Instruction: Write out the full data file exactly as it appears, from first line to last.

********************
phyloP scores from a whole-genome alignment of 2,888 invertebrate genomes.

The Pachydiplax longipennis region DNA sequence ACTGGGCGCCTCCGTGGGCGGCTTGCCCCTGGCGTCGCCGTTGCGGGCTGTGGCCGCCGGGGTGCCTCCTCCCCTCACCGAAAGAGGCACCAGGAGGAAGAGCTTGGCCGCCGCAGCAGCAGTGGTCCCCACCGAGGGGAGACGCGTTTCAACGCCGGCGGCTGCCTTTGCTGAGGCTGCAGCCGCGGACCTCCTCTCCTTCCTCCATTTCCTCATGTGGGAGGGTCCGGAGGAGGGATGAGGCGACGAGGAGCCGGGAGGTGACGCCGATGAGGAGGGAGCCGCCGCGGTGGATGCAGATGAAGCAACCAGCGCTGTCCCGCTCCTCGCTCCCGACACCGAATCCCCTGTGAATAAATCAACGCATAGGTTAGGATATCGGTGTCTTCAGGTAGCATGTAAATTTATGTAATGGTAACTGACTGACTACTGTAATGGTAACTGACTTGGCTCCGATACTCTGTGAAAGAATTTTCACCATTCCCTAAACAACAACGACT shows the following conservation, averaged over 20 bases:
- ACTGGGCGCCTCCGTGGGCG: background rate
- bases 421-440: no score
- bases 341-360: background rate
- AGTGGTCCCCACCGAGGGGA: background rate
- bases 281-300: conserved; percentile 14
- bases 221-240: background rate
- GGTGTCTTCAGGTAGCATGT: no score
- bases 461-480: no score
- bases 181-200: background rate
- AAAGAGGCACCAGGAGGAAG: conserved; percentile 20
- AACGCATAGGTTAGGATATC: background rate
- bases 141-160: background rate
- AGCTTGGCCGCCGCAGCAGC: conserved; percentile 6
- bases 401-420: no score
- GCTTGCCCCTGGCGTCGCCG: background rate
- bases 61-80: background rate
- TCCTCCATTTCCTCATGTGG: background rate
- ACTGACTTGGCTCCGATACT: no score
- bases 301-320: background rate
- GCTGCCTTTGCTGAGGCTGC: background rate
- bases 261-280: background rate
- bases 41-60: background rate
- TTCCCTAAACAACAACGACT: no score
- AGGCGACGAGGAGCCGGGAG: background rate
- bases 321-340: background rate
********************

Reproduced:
phyloP scores from a whole-genome alignment of 2,888 invertebrate genomes.

The Pachydiplax longipennis region DNA sequence ACTGGGCGCCTCCGTGGGCGGCTTGCCCCTGGCGTCGCCGTTGCGGGCTGTGGCCGCCGGGGTGCCTCCTCCCCTCACCGAAAGAGGCACCAGGAGGAAGAGCTTGGCCGCCGCAGCAGCAGTGGTCCCCACCGAGGGGAGACGCGTTTCAACGCCGGCGGCTGCCTTTGCTGAGGCTGCAGCCGCGGACCTCCTCTCCTTCCTCCATTTCCTCATGTGGGAGGGTCCGGAGGAGGGATGAGGCGACGAGGAGCCGGGAGGTGACGCCGATGAGGAGGGAGCCGCCGCGGTGGATGCAGATGAAGCAACCAGCGCTGTCCCGCTCCTCGCTCCCGACACCGAATCCCCTGTGAATAAATCAACGCATAGGTTAGGATATCGGTGTCTTCAGGTAGCATGTAAATTTATGTAATGGTAACTGACTGACTACTGTAATGGTAACTGACTTGGCTCCGATACTCTGTGAAAGAATTTTCACCATTCCCTAAACAACAACGACT shows the following conservation, averaged over 20 bases:
- ACTGGGCGCCTCCGTGGGCG: background rate
- bases 421-440: no score
- bases 341-360: background rate
- AGTGGTCCCCACCGAGGGGA: background rate
- bases 281-300: conserved; percentile 14
- bases 221-240: background rate
- GGTGTCTTCAGGTAGCATGT: no score
- bases 461-480: no score
- bases 181-200: background rate
- AAAGAGGCACCAGGAGGAAG: conserved; percentile 20
- AACGCATAGGTTAGGATATC: background rate
- bases 141-160: background rate
- AGCTTGGCCGCCGCAGCAGC: conserved; percentile 6
- bases 401-420: no score
- GCTTGCCCCTGGCGTCGCCG: background rate
- bases 61-80: background rate
- TCCTCCATTTCCTCATGTGG: background rate
- ACTGACTTGGCTCCGATACT: no score
- bases 301-320: background rate
- GCTGCCTTTGCTGAGGCTGC: background rate
- bases 261-280: background rate
- bases 41-60: background rate
- TTCCCTAAACAACAACGACT: no score
- AGGCGACGAGGAGCCGGGAG: background rate
- bases 321-340: background rate